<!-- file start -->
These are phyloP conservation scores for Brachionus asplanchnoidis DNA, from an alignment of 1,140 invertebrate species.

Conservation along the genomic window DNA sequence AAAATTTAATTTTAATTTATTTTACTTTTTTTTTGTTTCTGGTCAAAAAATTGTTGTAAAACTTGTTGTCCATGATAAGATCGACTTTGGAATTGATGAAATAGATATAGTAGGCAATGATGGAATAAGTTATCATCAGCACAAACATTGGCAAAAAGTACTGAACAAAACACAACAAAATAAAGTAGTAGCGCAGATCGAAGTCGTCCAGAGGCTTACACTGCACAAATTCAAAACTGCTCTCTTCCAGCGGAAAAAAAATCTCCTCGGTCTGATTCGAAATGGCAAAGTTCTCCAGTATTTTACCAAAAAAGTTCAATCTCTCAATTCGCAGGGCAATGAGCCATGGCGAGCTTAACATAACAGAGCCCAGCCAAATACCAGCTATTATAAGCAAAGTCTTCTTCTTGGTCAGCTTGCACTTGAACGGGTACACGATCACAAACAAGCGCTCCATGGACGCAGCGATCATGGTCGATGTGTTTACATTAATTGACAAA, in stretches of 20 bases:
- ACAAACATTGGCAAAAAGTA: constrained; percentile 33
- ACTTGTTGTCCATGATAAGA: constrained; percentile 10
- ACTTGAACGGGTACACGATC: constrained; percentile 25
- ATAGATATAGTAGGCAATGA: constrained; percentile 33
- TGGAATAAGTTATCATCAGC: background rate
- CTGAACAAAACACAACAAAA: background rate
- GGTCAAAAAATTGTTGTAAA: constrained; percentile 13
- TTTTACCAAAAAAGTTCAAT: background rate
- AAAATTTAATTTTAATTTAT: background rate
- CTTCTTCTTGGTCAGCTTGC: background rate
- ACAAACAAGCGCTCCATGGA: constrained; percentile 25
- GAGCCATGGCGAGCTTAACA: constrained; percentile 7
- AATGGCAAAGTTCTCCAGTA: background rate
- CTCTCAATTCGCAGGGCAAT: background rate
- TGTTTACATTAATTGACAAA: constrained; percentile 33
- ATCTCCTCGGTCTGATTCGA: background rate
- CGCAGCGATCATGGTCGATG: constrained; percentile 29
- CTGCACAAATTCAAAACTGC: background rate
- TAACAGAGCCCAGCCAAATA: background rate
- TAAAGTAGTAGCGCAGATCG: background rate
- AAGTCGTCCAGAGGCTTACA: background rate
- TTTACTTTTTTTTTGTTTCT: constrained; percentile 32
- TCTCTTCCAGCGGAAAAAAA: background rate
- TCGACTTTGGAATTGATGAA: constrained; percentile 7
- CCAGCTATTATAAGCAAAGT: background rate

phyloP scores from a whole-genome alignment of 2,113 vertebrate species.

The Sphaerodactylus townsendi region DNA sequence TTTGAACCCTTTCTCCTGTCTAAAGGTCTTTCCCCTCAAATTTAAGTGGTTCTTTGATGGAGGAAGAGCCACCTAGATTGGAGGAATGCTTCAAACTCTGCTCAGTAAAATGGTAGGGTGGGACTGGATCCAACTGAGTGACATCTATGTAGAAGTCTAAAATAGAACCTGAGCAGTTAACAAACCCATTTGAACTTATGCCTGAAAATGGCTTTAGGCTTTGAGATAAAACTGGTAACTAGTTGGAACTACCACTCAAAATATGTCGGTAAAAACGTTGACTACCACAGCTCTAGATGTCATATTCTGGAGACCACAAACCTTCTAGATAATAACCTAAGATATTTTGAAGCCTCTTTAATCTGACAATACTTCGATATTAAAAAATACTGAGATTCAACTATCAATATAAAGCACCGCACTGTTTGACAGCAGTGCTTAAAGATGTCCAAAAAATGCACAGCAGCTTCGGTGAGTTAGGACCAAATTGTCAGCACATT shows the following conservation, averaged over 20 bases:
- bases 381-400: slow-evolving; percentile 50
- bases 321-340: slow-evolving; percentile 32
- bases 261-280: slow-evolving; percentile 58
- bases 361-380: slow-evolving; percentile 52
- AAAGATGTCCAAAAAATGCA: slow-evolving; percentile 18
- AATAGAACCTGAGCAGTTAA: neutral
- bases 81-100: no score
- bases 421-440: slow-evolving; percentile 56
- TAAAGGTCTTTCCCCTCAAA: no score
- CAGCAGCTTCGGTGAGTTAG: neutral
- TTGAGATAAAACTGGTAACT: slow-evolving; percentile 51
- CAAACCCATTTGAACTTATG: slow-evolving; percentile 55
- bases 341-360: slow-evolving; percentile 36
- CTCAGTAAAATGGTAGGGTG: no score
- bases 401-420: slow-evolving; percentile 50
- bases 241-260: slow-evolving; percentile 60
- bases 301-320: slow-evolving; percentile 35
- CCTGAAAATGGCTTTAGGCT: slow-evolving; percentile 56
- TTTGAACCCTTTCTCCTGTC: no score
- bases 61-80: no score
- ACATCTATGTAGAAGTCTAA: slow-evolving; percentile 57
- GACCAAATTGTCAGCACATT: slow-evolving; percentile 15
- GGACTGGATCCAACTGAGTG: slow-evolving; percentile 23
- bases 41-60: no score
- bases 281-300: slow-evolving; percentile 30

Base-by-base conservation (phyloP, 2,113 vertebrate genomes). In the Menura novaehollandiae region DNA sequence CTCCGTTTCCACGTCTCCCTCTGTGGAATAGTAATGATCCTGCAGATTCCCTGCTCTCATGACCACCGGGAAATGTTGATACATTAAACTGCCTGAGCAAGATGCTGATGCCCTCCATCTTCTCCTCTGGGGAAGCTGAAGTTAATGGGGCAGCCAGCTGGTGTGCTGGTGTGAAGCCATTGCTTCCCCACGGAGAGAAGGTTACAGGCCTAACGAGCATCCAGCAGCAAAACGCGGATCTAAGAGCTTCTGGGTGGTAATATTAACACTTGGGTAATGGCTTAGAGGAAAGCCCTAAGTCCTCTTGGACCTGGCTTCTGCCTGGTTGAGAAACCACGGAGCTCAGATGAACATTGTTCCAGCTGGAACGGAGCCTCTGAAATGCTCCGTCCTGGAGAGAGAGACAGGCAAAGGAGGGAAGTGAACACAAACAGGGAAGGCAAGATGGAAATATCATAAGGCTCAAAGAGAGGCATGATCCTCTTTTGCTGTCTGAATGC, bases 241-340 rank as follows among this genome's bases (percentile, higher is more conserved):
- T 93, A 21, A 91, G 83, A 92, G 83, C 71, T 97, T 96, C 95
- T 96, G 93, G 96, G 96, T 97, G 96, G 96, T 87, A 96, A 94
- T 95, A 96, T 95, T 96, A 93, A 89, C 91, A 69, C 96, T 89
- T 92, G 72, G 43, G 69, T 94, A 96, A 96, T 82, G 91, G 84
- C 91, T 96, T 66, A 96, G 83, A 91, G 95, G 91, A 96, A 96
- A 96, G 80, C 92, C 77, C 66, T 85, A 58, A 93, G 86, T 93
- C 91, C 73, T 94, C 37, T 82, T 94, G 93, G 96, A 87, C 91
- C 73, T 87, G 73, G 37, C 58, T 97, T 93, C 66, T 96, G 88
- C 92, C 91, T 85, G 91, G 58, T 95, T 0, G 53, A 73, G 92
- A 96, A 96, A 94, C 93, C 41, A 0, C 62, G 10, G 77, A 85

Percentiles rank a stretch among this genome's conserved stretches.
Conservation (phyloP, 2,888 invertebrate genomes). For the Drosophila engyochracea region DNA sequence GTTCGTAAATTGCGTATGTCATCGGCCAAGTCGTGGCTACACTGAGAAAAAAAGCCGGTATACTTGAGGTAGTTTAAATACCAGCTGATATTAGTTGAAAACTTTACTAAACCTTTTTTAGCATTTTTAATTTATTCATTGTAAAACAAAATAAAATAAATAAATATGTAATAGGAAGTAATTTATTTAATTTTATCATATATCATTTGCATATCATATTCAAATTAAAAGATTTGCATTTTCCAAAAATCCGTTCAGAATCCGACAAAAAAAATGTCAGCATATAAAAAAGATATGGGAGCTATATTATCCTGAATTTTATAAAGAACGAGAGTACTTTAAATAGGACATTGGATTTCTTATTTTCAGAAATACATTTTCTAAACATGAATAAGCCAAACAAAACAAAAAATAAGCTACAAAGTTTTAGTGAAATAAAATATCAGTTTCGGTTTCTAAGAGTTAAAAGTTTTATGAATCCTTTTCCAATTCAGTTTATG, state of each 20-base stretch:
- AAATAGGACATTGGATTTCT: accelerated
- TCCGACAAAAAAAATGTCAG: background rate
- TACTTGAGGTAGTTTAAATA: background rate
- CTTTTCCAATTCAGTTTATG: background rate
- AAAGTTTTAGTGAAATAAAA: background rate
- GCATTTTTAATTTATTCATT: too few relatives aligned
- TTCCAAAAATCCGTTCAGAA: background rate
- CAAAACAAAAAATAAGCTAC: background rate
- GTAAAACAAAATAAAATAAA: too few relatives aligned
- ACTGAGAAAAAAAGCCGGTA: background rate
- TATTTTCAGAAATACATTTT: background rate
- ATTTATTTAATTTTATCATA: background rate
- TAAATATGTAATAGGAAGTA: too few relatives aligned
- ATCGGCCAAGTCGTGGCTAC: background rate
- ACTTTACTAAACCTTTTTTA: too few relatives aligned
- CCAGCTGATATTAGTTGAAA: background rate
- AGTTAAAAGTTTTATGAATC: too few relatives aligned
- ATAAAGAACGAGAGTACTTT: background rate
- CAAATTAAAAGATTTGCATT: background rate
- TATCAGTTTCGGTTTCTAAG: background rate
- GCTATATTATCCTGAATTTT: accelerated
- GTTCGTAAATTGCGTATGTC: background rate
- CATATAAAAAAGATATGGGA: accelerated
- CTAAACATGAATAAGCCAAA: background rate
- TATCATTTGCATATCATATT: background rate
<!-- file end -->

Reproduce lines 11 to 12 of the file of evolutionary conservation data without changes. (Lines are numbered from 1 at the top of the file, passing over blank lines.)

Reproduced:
- AAAATTTAATTTTAATTTAT: background rate
- CTTCTTCTTGGTCAGCTTGC: background rate